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Panama!? What the...!?

PANAMA | Saturday, 26 July 2008 | Views [539] | Comments [1]

How Random.  By now we were supposed to have left Colombia, visited the Galapagos and be strapping on our ski boots in Chile.  Instead, we find ourselves on the Carribean coast of Panama after having been invited to sail from Cartagena to Colon by Derek who we randomly me a couple of weeks ago on a street in Cartagena!  We arrived in the pouring rain to Colon which is aptly named as it must be very close to the asshole of the world.  Colon is the Carribean entrance to the Panama canal which goes through lake Gatun and then exits at Panama City on the Pacific side.  We moored at a marina some 20 miles from central Colon on land which used to belong to a big US military base until 1999 when they officially handed the canal back to Panama. 

Panama itself has a really interesting modern history.  It is central America's wealthiest country and, being a trade-hub, it is quite a multicultural place with notable amounts of people with Arabic, Jewish and Chinese descent.  Panama was formed as recently as 1903 when it broke off from Colombia and was supported by the U.S largely because of its strategic and financial importance given the building of the canal.  It had the usual central American history of several military dictators and coups; Manuel Noriega being the last and most infamous.  He was originally closely supported by the US and was on the C.I.A payroll for opposing the communist Sandinistas in Nicaragua as well as being involved with the D.E.A in regards to drug enforcement issues.  Unfortunately, he was also working directly with a number of drug cartels...  On top of this, he refused to recognise his loss in a democratic election in 1989 and retained power by force.  In response, the U.S took it upon themselves to invade Panama under Operation Just Cause and apprehended Noriega and instated the democratically elected leader, Guillermo Endara.  Somewhere between 500 and 5000 lives were lost.  From 1989 onwards the country has lived in relative peace and democracy and is very much booming financially at present.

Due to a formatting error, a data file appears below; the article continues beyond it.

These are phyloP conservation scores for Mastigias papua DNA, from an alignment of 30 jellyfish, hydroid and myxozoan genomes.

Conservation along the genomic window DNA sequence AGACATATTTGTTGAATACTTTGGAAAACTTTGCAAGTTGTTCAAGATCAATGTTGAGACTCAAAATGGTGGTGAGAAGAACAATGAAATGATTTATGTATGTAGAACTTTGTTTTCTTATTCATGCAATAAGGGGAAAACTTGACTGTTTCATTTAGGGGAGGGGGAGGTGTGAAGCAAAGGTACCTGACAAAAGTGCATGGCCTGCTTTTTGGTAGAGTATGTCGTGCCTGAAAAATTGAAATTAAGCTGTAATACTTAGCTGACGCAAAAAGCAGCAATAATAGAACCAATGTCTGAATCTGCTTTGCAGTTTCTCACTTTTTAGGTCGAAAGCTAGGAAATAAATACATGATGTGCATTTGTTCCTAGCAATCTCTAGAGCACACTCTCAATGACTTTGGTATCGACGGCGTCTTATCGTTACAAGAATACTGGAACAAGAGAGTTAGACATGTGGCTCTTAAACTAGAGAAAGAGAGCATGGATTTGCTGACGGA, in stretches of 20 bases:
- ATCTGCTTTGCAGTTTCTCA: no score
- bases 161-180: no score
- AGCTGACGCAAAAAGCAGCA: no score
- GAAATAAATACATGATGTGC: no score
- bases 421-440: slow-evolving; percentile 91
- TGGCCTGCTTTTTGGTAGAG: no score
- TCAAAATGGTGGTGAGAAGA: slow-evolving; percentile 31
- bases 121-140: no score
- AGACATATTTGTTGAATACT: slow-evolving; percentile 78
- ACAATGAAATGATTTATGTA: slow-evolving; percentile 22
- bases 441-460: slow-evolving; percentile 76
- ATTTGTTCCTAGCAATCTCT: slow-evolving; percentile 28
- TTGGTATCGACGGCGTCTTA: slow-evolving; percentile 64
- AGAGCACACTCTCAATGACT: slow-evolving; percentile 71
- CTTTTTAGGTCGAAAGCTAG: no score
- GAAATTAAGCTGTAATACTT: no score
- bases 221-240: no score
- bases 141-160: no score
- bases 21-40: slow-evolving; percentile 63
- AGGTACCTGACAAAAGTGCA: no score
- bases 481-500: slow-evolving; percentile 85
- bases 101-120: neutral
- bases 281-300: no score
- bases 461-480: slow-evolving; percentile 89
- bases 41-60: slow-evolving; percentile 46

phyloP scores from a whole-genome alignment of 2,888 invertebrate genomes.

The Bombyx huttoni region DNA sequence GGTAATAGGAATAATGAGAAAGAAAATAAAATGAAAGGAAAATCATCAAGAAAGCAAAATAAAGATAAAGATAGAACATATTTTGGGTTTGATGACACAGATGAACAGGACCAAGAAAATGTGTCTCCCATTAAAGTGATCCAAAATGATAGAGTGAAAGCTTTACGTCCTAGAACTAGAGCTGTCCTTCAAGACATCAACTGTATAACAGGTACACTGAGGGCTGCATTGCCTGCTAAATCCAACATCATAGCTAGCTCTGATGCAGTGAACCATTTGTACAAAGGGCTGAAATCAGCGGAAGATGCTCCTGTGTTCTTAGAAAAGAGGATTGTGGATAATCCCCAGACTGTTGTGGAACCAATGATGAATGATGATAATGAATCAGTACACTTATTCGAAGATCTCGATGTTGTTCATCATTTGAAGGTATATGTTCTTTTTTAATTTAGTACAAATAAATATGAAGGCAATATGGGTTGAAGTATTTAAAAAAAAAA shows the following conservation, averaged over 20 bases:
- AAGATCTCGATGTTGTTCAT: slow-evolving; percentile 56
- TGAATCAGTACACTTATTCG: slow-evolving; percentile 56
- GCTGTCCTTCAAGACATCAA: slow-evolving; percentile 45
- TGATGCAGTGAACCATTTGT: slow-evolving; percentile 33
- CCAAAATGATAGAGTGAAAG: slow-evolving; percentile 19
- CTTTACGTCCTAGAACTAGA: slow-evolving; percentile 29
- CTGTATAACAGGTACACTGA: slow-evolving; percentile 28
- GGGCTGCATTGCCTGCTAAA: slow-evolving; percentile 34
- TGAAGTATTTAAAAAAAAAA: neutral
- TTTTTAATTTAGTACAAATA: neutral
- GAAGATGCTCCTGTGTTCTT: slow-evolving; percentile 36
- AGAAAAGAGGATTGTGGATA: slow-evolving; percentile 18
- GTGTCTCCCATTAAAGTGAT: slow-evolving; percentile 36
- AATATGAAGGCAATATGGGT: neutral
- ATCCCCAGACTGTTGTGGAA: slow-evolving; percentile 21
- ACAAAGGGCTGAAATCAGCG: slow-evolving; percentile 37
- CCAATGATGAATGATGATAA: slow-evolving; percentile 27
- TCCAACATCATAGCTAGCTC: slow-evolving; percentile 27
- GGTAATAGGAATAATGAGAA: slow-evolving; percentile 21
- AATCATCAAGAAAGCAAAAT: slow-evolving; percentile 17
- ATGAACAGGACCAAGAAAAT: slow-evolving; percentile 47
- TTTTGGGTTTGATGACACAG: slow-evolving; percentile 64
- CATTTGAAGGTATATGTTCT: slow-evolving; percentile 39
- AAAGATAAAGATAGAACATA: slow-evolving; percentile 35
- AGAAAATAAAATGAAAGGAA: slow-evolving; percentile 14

We expected Panama to have a similar national psyche to Colombia (ie welcoming and super friendly) but nothing could be further from the truth.  In complete contrast to the Colombians, in general we found the Panamanians to be quite gruff, very unhelpful and completely disinterested in you as a visitor to their country.  It is a shame but when you get met with such an attitude, it is hard not to respond in a similar way.  We spoke about it to a Jewish business man who we met on night and his take on it was that Panama is a country with very little cultural identity given that it was essentially created to facilitate trade and that its people have been manipulated and used by visiting traders notably the U.S (As well as directly meddling in their politics).  His view was that this has created a group of people who are quite discontented, have little pride in their past and have a disregard for people who visit their country.  Makes sense.

It is a real shame because the country has an amazing natural beauty.  The San Blas Islands which we visited on the journey from Colombia must be the prettiest Islands I have ever seen.  Nature is just on the footsteps of the major cities: just outside the marina near Colon, you could see monkeys in the trees and watch sloths trudge past.